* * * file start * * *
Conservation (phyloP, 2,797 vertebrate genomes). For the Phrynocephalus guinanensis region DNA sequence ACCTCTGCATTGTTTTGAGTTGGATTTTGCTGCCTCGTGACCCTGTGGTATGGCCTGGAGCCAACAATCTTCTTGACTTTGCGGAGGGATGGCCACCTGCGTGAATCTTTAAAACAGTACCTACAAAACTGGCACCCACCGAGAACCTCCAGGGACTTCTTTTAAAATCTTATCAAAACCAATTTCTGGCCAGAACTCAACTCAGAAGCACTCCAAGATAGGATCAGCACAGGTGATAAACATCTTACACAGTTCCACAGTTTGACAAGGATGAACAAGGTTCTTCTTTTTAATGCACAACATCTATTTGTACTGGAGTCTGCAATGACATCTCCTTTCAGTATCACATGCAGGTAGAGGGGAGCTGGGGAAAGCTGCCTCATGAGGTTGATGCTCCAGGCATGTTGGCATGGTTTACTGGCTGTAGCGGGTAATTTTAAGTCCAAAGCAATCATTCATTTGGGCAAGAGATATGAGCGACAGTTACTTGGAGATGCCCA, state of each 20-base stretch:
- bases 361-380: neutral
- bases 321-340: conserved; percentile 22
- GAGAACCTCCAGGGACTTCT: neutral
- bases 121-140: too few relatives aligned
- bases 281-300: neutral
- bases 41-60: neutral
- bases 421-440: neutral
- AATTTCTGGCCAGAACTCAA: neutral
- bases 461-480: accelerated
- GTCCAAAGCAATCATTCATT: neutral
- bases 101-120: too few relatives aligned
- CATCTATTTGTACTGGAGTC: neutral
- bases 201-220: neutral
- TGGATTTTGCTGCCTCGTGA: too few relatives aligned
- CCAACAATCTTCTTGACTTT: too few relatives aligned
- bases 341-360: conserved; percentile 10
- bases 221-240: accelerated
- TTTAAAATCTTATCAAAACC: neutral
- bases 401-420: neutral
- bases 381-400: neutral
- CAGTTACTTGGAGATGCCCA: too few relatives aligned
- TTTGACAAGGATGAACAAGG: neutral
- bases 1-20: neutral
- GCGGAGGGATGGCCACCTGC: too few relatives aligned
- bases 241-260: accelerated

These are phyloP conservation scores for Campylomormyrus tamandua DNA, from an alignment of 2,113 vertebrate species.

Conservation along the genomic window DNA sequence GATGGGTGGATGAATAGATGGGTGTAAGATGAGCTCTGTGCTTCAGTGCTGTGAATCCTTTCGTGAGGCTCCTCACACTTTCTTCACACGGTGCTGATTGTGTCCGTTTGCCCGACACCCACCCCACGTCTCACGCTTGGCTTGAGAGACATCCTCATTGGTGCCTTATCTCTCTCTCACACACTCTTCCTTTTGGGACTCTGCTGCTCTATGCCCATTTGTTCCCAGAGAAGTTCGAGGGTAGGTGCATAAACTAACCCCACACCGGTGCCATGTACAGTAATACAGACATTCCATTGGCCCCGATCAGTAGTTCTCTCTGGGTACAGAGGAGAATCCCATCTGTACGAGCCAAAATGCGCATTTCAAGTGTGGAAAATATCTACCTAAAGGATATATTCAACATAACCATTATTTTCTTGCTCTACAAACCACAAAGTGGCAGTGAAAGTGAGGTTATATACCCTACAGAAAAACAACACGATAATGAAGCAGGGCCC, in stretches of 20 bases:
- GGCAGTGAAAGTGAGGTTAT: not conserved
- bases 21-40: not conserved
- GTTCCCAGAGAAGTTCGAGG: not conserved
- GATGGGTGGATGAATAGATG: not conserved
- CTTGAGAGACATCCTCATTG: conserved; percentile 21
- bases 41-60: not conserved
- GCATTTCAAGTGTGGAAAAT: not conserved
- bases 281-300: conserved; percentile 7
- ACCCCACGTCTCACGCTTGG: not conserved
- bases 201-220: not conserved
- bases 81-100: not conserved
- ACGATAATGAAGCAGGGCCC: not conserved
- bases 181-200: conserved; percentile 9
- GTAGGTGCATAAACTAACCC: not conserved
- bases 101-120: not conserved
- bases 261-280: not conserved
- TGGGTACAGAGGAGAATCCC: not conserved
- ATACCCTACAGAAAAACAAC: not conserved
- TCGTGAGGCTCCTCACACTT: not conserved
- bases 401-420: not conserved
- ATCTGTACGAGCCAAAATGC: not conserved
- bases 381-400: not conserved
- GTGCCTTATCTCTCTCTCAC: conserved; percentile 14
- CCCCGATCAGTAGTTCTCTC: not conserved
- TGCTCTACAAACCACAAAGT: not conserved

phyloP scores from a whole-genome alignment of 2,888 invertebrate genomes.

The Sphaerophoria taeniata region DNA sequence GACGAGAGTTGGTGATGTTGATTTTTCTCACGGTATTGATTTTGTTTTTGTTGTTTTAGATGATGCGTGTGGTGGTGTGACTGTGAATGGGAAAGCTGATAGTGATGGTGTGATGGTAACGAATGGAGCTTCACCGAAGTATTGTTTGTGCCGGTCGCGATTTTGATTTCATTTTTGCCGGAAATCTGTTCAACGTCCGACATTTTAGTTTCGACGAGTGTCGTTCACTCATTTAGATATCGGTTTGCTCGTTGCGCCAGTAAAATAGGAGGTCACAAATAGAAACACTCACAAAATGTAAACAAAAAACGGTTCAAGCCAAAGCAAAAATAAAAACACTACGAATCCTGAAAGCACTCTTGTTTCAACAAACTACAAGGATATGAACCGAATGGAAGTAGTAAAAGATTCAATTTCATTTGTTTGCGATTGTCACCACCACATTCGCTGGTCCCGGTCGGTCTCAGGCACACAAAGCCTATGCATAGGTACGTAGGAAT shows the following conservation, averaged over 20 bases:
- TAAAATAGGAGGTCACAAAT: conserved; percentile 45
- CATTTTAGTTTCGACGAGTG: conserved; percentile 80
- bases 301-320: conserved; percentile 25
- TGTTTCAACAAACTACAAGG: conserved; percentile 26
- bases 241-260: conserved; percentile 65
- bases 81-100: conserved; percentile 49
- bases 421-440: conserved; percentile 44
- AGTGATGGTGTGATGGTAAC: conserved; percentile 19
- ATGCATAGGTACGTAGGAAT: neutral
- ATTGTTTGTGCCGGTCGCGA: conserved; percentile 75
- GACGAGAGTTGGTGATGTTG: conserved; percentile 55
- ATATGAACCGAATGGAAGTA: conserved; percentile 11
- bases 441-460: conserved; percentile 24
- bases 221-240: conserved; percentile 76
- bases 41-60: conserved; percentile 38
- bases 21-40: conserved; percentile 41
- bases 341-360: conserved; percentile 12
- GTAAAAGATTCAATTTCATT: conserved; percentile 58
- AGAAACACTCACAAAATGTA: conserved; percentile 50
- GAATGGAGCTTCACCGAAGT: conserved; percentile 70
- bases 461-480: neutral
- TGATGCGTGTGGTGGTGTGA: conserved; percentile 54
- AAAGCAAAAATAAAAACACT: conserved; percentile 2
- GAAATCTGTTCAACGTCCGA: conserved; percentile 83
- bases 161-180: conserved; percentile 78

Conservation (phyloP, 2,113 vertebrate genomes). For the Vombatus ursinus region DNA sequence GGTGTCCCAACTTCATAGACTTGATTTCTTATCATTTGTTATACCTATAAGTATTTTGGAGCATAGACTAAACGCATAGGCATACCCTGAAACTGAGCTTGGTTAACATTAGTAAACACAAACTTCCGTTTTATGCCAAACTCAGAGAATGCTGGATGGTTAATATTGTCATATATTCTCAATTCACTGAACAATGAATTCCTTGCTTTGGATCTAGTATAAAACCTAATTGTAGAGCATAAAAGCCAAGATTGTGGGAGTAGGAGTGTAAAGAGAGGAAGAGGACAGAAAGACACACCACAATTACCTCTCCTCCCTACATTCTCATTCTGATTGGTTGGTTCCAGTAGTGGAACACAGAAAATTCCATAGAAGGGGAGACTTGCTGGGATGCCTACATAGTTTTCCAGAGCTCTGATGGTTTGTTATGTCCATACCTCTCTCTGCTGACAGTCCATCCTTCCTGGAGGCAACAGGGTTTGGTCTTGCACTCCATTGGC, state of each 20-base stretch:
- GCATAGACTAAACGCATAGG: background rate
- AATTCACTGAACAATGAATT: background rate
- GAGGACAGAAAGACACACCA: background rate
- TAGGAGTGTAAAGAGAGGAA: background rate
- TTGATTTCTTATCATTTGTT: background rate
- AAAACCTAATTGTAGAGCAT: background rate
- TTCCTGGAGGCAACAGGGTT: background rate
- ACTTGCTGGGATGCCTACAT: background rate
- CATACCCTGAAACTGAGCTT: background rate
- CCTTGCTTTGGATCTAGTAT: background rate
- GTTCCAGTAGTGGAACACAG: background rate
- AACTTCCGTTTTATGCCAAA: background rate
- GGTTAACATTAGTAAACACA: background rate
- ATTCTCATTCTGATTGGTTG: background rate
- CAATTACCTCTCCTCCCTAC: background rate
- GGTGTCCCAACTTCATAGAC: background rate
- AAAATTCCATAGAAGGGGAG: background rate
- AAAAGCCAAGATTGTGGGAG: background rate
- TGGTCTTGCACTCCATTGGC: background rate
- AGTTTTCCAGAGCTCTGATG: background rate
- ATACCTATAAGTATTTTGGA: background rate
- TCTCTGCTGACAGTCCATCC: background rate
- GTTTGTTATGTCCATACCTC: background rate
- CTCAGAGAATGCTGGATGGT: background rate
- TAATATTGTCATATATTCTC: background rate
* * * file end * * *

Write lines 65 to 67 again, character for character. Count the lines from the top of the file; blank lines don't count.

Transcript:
- ATTGTTTGTGCCGGTCGCGA: conserved; percentile 75
- GACGAGAGTTGGTGATGTTG: conserved; percentile 55
- ATATGAACCGAATGGAAGTA: conserved; percentile 11